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The Only Woman in the Room

The following is a transcript of Episode 135 of the Identity/Crisis Podcast. Note: This is a lightly edited transcript of a conversation, please excuse any errors.

Yehuda: Hi everyone. Welcome to Identity Crisis, a show about news and ideas from the Shalom Hartman Institute. I’m Yehuda Kurtzer, and we’re recording on Friday, March 24th, 2023. 

So there’s so many stories at play right now during this turbulent moment in Israel. So many sub-threads and narratives, societal risks and opportunities, all buried beneath the headlines, those headlines that describe the situation as merely mass protests against some particular new legislation about judicial reform. 

One of the biggest stories is the question of whether this is going to be a real and lasting wake-up call for the electorate about all the invisible ways that their rights have been protected until now by the court, and the visible ways now that those rights can be eroded by this new emboldened legislature.

The only reason some of my colleagues in Israel feel optimistic right now is because for the first time that many of us can remember, a lot of people are actually and finally talking about democracy and all that it might take in the form of institutions and other formal structures to protect the rights of the vulnerable. After all, just a reminder, democracy is not the rule of the majority as dictated even by fair elections as the current government seems to think. Democracy is measured by the ways that the majority rule respects the rights of the minorities over whom they govern. And all of that seems now at risk. 

Among those I think we can consider vulnerable to a future legislative overhaul, if it’s not bound by judicial review, are women. I go back and forth, for instance, about whether the biggest group at risk right now is Palestinians, which includes women, or women, which includes Palestinians. 

Shani Reichman of the Israel Policy Forum has a good and short explainer out right now at Times of Israel in which she maps the issue of women’s rights and how they’re at risk right now because of the prospect of judicial reform and in the era of this government more generally. She connects the dots between the fact that the government has virtually no women in leadership roles and all the ways that a wide variety of social policies that would emerge from empowering ultra-Orthodox leadership and values more oppressive legislation on religion and state would put women at risk. 

Some of the iconography that attests to this fear is already on display at the protests in the form of women dressed as the Handmaids from the Handmaids Tale walking across highways in Tel Aviv and I, I have mixed feelings about the use of that symbol and about the apocalyptic system that it suggests, but I don’t think that the underlying concern is wrong. After all the same thing happened here in America. First you remake the court and then you overturn Roe v. Wade. It’s not alarmist to connect the dots between procedural changes in governance and the ideological legislative shopping spree that’s inevitably gonna follow.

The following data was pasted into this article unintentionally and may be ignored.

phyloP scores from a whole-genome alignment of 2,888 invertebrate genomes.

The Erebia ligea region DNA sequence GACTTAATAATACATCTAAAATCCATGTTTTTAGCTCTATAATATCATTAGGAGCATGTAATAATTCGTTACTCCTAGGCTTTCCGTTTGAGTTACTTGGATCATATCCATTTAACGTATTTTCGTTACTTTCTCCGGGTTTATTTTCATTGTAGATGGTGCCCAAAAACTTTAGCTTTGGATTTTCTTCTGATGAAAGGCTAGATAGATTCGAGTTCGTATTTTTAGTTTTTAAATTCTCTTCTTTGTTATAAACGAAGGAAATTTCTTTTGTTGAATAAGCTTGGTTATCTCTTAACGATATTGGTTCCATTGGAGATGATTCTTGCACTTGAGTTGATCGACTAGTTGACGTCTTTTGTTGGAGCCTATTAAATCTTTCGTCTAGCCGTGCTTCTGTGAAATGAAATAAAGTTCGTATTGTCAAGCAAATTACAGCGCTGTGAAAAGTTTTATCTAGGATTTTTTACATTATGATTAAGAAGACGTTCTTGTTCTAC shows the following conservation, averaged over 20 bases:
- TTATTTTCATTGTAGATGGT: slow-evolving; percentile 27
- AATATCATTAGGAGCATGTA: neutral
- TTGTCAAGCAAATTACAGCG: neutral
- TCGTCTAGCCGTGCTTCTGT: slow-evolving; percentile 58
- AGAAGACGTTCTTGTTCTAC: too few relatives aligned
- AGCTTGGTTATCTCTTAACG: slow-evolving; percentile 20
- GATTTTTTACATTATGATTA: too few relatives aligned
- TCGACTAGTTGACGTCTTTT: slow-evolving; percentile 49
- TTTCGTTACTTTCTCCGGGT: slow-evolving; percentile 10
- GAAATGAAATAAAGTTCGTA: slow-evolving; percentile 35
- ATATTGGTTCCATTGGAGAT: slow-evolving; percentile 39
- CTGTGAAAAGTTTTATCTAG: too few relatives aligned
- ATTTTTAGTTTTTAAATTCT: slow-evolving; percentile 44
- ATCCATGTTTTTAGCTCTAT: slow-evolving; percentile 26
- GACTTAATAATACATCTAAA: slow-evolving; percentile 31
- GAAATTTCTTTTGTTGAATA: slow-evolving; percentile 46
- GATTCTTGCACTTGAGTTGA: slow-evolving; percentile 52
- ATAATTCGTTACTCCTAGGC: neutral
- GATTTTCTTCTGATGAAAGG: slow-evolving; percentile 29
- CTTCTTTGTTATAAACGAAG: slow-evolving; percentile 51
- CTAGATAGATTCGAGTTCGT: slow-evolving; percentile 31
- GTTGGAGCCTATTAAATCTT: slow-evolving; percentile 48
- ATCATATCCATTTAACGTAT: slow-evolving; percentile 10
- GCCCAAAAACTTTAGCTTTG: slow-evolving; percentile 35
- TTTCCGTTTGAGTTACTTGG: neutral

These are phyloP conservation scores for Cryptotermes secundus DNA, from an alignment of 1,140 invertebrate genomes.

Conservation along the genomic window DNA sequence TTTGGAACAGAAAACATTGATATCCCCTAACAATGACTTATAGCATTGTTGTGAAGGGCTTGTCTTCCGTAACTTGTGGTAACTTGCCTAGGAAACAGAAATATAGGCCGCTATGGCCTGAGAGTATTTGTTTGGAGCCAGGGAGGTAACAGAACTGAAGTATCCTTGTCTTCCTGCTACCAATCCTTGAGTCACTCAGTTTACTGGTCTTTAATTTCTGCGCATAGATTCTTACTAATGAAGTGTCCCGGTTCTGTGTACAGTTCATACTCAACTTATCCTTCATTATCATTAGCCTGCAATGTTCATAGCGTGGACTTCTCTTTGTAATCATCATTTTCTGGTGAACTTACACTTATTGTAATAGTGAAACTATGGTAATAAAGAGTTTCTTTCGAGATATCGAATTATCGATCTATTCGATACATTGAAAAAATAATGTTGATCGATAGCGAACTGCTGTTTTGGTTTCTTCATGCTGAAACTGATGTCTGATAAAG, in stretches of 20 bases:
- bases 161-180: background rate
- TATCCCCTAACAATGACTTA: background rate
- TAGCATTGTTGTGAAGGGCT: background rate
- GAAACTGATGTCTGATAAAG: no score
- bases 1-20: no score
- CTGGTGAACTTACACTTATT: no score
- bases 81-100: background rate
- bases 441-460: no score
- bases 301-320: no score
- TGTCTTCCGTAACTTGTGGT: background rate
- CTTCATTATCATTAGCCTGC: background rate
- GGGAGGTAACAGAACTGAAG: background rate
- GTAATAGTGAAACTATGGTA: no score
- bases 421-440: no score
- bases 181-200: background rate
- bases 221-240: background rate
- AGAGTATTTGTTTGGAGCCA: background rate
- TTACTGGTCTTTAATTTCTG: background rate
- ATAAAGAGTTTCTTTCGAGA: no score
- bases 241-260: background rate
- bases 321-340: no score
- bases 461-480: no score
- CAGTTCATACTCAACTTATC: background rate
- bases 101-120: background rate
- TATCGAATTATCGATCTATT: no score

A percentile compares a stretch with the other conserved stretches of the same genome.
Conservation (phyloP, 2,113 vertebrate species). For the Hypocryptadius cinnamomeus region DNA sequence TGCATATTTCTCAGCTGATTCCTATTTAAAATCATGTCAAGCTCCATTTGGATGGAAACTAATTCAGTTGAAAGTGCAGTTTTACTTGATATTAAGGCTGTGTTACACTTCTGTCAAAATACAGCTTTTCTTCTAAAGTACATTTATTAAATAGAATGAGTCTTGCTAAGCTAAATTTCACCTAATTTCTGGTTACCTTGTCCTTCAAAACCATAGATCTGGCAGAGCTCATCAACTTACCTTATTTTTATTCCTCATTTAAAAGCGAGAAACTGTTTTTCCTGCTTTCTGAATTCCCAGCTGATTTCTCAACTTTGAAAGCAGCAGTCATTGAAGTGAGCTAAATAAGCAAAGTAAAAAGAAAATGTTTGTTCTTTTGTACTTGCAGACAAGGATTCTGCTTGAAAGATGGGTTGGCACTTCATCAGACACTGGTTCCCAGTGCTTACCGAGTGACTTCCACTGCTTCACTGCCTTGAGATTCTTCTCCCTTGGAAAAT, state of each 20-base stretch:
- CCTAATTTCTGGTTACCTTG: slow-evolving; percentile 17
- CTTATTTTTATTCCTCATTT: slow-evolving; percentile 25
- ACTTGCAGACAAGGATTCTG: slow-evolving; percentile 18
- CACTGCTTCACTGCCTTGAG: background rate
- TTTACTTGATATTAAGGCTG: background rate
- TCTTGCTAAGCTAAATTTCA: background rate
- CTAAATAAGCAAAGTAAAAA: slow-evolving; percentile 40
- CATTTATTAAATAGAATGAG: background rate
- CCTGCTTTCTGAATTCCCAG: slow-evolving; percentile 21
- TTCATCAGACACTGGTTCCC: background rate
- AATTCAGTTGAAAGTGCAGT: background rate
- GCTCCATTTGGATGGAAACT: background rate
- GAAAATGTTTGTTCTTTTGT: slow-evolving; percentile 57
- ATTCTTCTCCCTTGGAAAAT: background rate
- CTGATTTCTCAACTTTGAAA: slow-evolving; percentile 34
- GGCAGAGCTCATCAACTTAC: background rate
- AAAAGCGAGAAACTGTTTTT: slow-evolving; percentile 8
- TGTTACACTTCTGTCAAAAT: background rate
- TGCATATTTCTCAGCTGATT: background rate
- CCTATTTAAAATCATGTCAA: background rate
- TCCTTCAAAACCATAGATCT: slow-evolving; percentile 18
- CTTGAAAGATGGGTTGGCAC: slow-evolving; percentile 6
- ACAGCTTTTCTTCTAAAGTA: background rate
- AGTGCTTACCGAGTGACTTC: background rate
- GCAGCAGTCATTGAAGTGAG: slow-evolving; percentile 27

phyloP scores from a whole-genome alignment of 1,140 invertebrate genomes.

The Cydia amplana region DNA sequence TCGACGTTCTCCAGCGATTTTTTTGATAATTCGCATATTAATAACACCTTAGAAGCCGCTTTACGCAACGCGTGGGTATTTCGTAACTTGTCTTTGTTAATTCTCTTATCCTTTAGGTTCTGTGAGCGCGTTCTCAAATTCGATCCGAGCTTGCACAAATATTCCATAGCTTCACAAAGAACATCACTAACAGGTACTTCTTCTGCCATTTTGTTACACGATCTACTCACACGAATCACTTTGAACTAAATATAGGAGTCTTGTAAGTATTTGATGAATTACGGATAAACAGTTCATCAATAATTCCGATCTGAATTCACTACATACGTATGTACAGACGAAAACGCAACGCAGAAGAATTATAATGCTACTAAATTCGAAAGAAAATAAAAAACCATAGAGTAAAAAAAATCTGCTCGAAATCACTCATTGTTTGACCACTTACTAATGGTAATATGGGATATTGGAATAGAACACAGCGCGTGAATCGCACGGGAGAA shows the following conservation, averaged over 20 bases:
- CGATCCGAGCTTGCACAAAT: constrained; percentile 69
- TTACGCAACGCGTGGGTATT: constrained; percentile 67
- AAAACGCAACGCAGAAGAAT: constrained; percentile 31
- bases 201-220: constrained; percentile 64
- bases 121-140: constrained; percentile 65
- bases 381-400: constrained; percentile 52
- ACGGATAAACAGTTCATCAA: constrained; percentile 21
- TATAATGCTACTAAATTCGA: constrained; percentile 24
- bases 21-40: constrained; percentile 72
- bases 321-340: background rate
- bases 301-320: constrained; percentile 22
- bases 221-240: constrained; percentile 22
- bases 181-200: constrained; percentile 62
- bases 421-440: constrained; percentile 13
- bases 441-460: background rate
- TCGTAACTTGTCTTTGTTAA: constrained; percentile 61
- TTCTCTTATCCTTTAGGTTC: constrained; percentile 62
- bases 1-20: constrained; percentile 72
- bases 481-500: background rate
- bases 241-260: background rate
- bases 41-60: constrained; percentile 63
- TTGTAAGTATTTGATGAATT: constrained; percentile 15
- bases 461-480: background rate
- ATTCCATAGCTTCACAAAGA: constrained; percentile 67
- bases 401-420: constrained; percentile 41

As I was reading about this, I was thinking about all the ways that conversations about women’s rights and women’s liberation constantly get leapfrogged in the hierarchy of social justice. The ways they always seem rendered less urgent to whatever is coming next. I think that happened in the past generation with the rise of the movement for LGBTQ equality, and I think it happened again more recently with the shift in focus in many sectors from gender equality as an independent good to subordinating gender equality under the larger umbrella of DEI, diversity, equity, and inclusion. 

And to be clear, I’m not making an argument against either LGBTQ Equality or against DEI. I’m just noticing what happens when one important issue gets sidelined for another, when our societies seem to make choices that subsume one form of inequality under the heading of inequality more generally. I suppose it’s not surprising that this happens, since this is the very grievance that the movement for gender equality has been naming since the outset, that gender inequality is simultaneously prevalent and invisible. 

This is incidentally, one of the original arguments advanced by theorists of intersectionality, well before their ideas got turned into punching bags by the right. Forms of oppression can be structurally linked. And it’s a mistake to think that we can solve for one without addressing the other. And in that context, it seems to me, and again this is a personal observation, the conversation about the advancement in equality of women often seems to get subordinated. 

Gender in general is a never endingly interesting lens for Israeli politics today and in the past. In a few weeks and on this show, I’ll be interviewing Merav Michaeli live in New York. Merav Michaeli is the head of Labor Party and has incurred an immense amount of personal blame for the failure of the leftist parties in the last election, perhaps not surprisingly, as the only third woman to hold the role of the head of the Labor Party throughout Israel’s history. I mentioned earlier the lack of women in the coalition, a government that follows on the heels of the most gender-balanced government in Israel’s history. Not only at the ministerial level, but among the CEOs of the ministries. Most of those women are now out of their jobs, and it cannot be incidental or coincidental that the referendum that rejected the Bennett Lapid experimental government, as it was called, the change government, that it also entails a rejection of this major social and political play towards gender equity and equality.